I have a deep fear about how messy AMD's Ryzen 7000 CPUs will be with too much thermal paste

AMD Zen 4 AM5 socket photograph
(Image credit: AMD)

AMD has got a big end of year ahead of it. Its third take on its RDNA architecture is due before the end of the year and we're expecting Zen 4 to launch at around the same time. To whet your appetite a little bit for that new CPU architecture, the AMD Ryzen Twitter account has posted a photo of its new AM5 socket along with a few bullet points about what's on offer. Nothing exactly new here, but it's a lovely image.

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We know for instance that it's an LGA socket design similar, which should be familiar to anyone that has built an Intel system since it moved over to LGA 775. That means there are no pins on the chip itself, but rather contact pads, with the pins being in the motherboard socket. 

It doesn't say so in the tweet, but we've know it's a 1718 pin LGA design, which means there are 1718 of the little suckers to bend, break, or otherwise destroy if you're not careful when handling your motherboard. Here's hoping motherboards ship with a socket protector like Intel's motherboards do.

Part of the reason for the increasing pin count is down to adding support for the latest technologies, such as DDR5 and PCIe 5.0—for reference, the current AM4 socket has 1,331 pin slots. Somewhat contentiously, AMD has said that it will be supporting DDR5 exclusively, and unlike Intel's Alder Lake chips, won't be offering support for both DDR5 and DDR4. 

The issue with AMD's decision to only support the latest memory standard is cost—DDR5 is simply more expensive than DDR4, and while DDR5 pricing is starting to drop, you're still paying a premium. By way of example, you're looking at around $87 for 16GB of DDR5-4800, while 16GB of DDR4-2133 can be had for as little as $47. Still, with a few more months until Zen 4 actually lands, price drops could make this a non-issue.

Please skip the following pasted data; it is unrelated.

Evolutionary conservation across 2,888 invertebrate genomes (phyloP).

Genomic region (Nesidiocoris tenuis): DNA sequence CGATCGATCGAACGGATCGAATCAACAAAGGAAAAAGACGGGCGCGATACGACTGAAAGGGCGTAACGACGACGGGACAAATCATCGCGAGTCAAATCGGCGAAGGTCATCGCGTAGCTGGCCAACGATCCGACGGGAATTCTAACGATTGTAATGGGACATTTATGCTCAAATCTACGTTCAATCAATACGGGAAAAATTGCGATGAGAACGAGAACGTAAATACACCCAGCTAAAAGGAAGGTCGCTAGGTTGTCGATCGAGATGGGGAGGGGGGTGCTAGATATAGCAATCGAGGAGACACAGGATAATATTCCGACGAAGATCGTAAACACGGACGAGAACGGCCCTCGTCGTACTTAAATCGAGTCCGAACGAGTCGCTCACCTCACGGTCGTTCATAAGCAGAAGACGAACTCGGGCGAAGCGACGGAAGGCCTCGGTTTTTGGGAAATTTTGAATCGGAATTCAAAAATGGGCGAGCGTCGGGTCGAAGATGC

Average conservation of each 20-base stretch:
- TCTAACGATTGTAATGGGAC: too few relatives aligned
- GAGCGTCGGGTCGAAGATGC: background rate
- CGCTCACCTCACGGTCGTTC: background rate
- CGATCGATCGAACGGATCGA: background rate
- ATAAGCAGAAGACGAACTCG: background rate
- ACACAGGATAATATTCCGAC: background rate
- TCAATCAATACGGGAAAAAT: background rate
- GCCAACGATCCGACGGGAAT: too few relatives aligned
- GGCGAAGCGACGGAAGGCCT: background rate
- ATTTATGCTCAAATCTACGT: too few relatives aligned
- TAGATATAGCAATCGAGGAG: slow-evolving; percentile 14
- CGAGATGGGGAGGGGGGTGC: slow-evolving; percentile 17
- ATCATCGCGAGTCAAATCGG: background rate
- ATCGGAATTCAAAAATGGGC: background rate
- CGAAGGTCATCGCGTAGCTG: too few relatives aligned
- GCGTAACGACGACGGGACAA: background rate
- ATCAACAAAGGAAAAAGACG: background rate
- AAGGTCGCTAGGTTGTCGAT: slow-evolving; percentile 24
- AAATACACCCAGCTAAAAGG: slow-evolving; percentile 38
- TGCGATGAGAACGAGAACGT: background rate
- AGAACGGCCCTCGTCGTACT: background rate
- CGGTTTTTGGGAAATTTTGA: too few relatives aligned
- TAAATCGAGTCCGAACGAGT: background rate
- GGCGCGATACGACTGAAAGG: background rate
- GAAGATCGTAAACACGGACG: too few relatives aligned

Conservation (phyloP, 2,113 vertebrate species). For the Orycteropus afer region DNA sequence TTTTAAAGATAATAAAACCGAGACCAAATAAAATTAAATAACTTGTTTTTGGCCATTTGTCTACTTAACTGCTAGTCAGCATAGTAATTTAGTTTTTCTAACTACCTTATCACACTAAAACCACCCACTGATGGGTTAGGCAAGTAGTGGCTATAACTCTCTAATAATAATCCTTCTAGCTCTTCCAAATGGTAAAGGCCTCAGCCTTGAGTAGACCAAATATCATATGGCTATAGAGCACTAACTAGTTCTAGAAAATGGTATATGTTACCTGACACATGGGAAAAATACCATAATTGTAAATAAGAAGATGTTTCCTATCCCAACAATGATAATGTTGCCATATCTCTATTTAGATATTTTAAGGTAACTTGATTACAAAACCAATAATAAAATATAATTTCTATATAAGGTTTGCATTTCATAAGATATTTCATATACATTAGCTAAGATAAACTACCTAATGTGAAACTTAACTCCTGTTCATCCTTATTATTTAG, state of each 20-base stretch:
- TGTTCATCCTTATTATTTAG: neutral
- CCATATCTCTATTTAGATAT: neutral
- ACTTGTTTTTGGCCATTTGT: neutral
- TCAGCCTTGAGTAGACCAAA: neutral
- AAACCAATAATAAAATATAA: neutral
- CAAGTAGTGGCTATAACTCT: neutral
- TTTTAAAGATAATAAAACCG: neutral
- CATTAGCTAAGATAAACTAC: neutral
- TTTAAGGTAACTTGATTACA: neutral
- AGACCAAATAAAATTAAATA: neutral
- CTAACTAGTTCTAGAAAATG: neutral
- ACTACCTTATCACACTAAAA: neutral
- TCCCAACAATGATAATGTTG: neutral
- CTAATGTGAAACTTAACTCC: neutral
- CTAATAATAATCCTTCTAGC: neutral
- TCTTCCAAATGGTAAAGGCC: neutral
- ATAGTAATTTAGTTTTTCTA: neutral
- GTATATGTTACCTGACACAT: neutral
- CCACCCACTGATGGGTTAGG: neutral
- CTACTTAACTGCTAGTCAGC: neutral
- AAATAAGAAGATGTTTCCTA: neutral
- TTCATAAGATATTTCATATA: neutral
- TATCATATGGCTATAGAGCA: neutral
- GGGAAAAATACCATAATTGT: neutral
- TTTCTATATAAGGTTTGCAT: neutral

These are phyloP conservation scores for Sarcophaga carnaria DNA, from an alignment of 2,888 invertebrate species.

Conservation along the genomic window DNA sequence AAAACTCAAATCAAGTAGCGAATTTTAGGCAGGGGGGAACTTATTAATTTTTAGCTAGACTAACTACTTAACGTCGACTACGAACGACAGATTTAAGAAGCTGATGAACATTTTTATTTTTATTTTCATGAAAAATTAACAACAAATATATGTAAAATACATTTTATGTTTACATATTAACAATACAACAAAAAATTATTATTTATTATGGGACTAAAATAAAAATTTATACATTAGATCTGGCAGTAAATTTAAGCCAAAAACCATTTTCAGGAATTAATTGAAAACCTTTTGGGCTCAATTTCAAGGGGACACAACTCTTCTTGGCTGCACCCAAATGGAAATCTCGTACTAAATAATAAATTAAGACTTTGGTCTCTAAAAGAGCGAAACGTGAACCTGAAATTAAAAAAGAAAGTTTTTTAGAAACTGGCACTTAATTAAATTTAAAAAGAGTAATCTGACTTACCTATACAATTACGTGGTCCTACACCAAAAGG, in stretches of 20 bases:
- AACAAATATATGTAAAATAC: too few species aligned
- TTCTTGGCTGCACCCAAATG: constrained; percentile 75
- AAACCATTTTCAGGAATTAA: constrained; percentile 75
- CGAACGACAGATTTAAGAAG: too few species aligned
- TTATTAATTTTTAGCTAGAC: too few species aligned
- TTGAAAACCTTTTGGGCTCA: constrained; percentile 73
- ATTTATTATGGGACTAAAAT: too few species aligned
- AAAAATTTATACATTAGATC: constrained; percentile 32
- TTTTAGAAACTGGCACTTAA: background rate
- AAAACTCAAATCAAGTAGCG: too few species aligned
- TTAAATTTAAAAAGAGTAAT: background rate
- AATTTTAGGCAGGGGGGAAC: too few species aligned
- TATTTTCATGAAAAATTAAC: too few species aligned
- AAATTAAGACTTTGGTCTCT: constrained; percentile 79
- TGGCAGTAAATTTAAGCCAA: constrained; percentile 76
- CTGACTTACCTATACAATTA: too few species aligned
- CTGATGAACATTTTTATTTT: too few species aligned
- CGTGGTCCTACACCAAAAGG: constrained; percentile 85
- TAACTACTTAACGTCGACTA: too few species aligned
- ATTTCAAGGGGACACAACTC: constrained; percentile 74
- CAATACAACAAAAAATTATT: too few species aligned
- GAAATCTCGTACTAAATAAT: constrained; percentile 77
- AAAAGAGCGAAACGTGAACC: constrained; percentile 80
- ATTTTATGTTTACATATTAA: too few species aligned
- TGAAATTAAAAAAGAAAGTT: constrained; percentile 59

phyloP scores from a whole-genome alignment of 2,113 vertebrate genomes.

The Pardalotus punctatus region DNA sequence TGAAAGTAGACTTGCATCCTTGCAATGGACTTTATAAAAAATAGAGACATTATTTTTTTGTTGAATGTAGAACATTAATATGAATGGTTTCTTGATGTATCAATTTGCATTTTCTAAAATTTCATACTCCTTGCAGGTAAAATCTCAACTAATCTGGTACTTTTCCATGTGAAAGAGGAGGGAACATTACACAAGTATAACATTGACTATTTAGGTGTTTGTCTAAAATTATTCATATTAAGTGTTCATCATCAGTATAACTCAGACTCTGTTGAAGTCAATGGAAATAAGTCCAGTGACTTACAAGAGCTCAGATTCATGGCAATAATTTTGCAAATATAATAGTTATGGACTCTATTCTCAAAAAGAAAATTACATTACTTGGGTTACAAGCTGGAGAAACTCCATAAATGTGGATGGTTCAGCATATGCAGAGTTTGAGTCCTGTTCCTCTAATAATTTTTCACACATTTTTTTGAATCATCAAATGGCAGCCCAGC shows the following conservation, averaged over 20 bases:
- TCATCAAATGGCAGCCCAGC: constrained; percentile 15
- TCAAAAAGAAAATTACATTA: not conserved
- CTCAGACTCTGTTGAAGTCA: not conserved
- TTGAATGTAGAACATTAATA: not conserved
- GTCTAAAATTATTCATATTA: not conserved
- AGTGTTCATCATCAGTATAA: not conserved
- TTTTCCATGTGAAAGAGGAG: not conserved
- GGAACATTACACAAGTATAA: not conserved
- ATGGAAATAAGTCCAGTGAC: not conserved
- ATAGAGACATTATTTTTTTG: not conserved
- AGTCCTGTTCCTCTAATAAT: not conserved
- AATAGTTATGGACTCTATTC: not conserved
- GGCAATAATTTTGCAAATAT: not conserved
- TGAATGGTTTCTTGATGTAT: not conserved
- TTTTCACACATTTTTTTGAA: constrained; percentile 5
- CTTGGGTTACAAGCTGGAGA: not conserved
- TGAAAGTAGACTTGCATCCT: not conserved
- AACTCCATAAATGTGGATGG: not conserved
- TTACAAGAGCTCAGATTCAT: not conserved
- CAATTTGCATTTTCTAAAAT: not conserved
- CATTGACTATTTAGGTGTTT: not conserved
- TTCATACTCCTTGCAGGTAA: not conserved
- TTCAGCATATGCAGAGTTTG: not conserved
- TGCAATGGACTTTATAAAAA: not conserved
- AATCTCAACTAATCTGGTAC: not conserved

Cooling off

Cooler Master MasterLiquid ML360R and EK-AIO Basic 240 CPU coolers on a two-tone grey background

(Image credit: Cooler Master, EKWB)

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The support for up to 170W power was the focus of plenty of conversations when it was first revealed back at Computex 2022 too, with AMD initially stating that this 170W was the Package Power Tracking (PPT) limit. It then corrected this, stating that the PPT was 230W, with the 170W figure being the Thermal Design Power (TDP). This is a notable bump from the AM4's 105W TDP and 142W PPT. 

That these new AM5 chips are compatible with current Socket AM4 coolers is probably the most surprising thing about these new chips. Because looking at their weird cutout shape that leaves room for the surface-mounted capacitors you wouldn't suspect this was the case. Being able to reuse your current cooler is definitely a plus in our book. I have the fear that thermal paste is going to fill up those gaps pretty quickly though.

AMD's Zen 4-powered Ryzen 7000 chips are expected this autumn. 

Alan Dexter

Alan has been writing about PC tech since before 3D graphics cards existed, and still vividly recalls having to fight with MS-DOS just to get games to load. He fondly remembers the killer combo of a Matrox Millenium and 3dfx Voodoo, and seeing Lara Croft in 3D for the first time. He's very glad hardware has advanced as much as it has though, and is particularly happy when putting the latest M.2 NVMe SSDs, AMD processors, and laptops through their paces. He has a long-lasting Magic: The Gathering obsession but limits this to MTG Arena these days.